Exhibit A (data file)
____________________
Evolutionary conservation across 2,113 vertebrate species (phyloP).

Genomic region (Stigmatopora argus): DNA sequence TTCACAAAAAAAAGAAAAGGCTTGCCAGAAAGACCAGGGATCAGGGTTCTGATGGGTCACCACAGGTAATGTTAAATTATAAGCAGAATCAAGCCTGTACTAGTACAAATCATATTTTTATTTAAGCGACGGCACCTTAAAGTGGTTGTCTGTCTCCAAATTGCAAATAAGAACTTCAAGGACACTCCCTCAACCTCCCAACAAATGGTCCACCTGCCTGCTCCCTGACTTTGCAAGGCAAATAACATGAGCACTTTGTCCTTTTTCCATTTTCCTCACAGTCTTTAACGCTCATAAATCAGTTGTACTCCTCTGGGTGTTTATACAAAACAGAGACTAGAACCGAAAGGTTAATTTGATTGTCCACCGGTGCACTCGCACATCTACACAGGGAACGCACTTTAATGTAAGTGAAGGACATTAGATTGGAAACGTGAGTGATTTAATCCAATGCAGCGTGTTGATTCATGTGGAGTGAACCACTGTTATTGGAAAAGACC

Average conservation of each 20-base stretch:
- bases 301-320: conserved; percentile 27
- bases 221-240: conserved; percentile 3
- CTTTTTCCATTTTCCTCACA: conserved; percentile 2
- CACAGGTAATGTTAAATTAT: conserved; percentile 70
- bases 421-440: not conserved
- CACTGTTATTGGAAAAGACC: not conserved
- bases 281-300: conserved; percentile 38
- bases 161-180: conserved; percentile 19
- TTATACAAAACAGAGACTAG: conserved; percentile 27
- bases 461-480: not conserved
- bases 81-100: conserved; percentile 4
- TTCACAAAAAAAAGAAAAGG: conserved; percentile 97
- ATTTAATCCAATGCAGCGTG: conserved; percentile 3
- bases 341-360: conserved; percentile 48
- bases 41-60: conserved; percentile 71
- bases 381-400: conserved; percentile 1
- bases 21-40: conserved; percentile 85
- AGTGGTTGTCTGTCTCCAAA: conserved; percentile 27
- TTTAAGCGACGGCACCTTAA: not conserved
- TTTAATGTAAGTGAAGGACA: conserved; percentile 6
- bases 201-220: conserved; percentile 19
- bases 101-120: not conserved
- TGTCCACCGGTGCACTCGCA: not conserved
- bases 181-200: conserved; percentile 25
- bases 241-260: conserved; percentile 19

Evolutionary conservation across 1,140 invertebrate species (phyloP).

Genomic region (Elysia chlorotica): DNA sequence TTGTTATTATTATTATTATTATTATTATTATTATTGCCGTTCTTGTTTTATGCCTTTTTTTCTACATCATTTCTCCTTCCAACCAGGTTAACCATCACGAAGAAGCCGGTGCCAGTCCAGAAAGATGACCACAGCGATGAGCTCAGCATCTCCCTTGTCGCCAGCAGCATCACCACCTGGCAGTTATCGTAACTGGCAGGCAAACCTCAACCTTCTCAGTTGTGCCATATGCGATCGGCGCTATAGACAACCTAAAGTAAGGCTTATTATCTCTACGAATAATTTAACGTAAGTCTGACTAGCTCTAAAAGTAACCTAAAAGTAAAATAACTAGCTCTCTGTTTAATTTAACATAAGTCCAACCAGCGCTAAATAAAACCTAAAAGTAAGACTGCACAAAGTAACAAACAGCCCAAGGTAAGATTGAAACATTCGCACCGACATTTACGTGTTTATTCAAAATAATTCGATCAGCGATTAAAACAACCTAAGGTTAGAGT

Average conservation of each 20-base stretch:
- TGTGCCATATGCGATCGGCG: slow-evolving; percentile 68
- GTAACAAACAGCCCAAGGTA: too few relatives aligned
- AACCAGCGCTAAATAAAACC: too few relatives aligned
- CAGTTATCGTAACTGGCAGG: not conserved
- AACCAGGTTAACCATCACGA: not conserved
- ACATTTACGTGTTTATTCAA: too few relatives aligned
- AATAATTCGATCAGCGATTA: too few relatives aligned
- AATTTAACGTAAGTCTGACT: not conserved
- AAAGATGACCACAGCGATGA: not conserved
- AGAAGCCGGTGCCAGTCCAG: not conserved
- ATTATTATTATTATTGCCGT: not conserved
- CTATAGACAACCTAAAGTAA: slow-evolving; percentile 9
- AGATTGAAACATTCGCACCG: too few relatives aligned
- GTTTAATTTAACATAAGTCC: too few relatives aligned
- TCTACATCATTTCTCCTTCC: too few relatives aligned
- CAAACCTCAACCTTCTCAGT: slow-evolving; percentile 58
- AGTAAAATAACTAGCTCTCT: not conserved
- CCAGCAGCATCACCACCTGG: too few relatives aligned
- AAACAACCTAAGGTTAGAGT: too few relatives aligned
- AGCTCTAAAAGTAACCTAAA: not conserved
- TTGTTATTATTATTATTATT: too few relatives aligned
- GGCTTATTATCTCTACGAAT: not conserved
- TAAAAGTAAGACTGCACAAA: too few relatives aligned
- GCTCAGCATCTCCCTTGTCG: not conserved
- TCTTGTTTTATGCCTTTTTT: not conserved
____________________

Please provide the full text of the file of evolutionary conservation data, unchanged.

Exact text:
Evolutionary conservation across 2,113 vertebrate species (phyloP).

Genomic region (Stigmatopora argus): DNA sequence TTCACAAAAAAAAGAAAAGGCTTGCCAGAAAGACCAGGGATCAGGGTTCTGATGGGTCACCACAGGTAATGTTAAATTATAAGCAGAATCAAGCCTGTACTAGTACAAATCATATTTTTATTTAAGCGACGGCACCTTAAAGTGGTTGTCTGTCTCCAAATTGCAAATAAGAACTTCAAGGACACTCCCTCAACCTCCCAACAAATGGTCCACCTGCCTGCTCCCTGACTTTGCAAGGCAAATAACATGAGCACTTTGTCCTTTTTCCATTTTCCTCACAGTCTTTAACGCTCATAAATCAGTTGTACTCCTCTGGGTGTTTATACAAAACAGAGACTAGAACCGAAAGGTTAATTTGATTGTCCACCGGTGCACTCGCACATCTACACAGGGAACGCACTTTAATGTAAGTGAAGGACATTAGATTGGAAACGTGAGTGATTTAATCCAATGCAGCGTGTTGATTCATGTGGAGTGAACCACTGTTATTGGAAAAGACC

Average conservation of each 20-base stretch:
- bases 301-320: conserved; percentile 27
- bases 221-240: conserved; percentile 3
- CTTTTTCCATTTTCCTCACA: conserved; percentile 2
- CACAGGTAATGTTAAATTAT: conserved; percentile 70
- bases 421-440: not conserved
- CACTGTTATTGGAAAAGACC: not conserved
- bases 281-300: conserved; percentile 38
- bases 161-180: conserved; percentile 19
- TTATACAAAACAGAGACTAG: conserved; percentile 27
- bases 461-480: not conserved
- bases 81-100: conserved; percentile 4
- TTCACAAAAAAAAGAAAAGG: conserved; percentile 97
- ATTTAATCCAATGCAGCGTG: conserved; percentile 3
- bases 341-360: conserved; percentile 48
- bases 41-60: conserved; percentile 71
- bases 381-400: conserved; percentile 1
- bases 21-40: conserved; percentile 85
- AGTGGTTGTCTGTCTCCAAA: conserved; percentile 27
- TTTAAGCGACGGCACCTTAA: not conserved
- TTTAATGTAAGTGAAGGACA: conserved; percentile 6
- bases 201-220: conserved; percentile 19
- bases 101-120: not conserved
- TGTCCACCGGTGCACTCGCA: not conserved
- bases 181-200: conserved; percentile 25
- bases 241-260: conserved; percentile 19

Evolutionary conservation across 1,140 invertebrate species (phyloP).

Genomic region (Elysia chlorotica): DNA sequence TTGTTATTATTATTATTATTATTATTATTATTATTGCCGTTCTTGTTTTATGCCTTTTTTTCTACATCATTTCTCCTTCCAACCAGGTTAACCATCACGAAGAAGCCGGTGCCAGTCCAGAAAGATGACCACAGCGATGAGCTCAGCATCTCCCTTGTCGCCAGCAGCATCACCACCTGGCAGTTATCGTAACTGGCAGGCAAACCTCAACCTTCTCAGTTGTGCCATATGCGATCGGCGCTATAGACAACCTAAAGTAAGGCTTATTATCTCTACGAATAATTTAACGTAAGTCTGACTAGCTCTAAAAGTAACCTAAAAGTAAAATAACTAGCTCTCTGTTTAATTTAACATAAGTCCAACCAGCGCTAAATAAAACCTAAAAGTAAGACTGCACAAAGTAACAAACAGCCCAAGGTAAGATTGAAACATTCGCACCGACATTTACGTGTTTATTCAAAATAATTCGATCAGCGATTAAAACAACCTAAGGTTAGAGT

Average conservation of each 20-base stretch:
- TGTGCCATATGCGATCGGCG: slow-evolving; percentile 68
- GTAACAAACAGCCCAAGGTA: too few relatives aligned
- AACCAGCGCTAAATAAAACC: too few relatives aligned
- CAGTTATCGTAACTGGCAGG: not conserved
- AACCAGGTTAACCATCACGA: not conserved
- ACATTTACGTGTTTATTCAA: too few relatives aligned
- AATAATTCGATCAGCGATTA: too few relatives aligned
- AATTTAACGTAAGTCTGACT: not conserved
- AAAGATGACCACAGCGATGA: not conserved
- AGAAGCCGGTGCCAGTCCAG: not conserved
- ATTATTATTATTATTGCCGT: not conserved
- CTATAGACAACCTAAAGTAA: slow-evolving; percentile 9
- AGATTGAAACATTCGCACCG: too few relatives aligned
- GTTTAATTTAACATAAGTCC: too few relatives aligned
- TCTACATCATTTCTCCTTCC: too few relatives aligned
- CAAACCTCAACCTTCTCAGT: slow-evolving; percentile 58
- AGTAAAATAACTAGCTCTCT: not conserved
- CCAGCAGCATCACCACCTGG: too few relatives aligned
- AAACAACCTAAGGTTAGAGT: too few relatives aligned
- AGCTCTAAAAGTAACCTAAA: not conserved
- TTGTTATTATTATTATTATT: too few relatives aligned
- GGCTTATTATCTCTACGAAT: not conserved
- TAAAAGTAAGACTGCACAAA: too few relatives aligned
- GCTCAGCATCTCCCTTGTCG: not conserved
- TCTTGTTTTATGCCTTTTTT: not conserved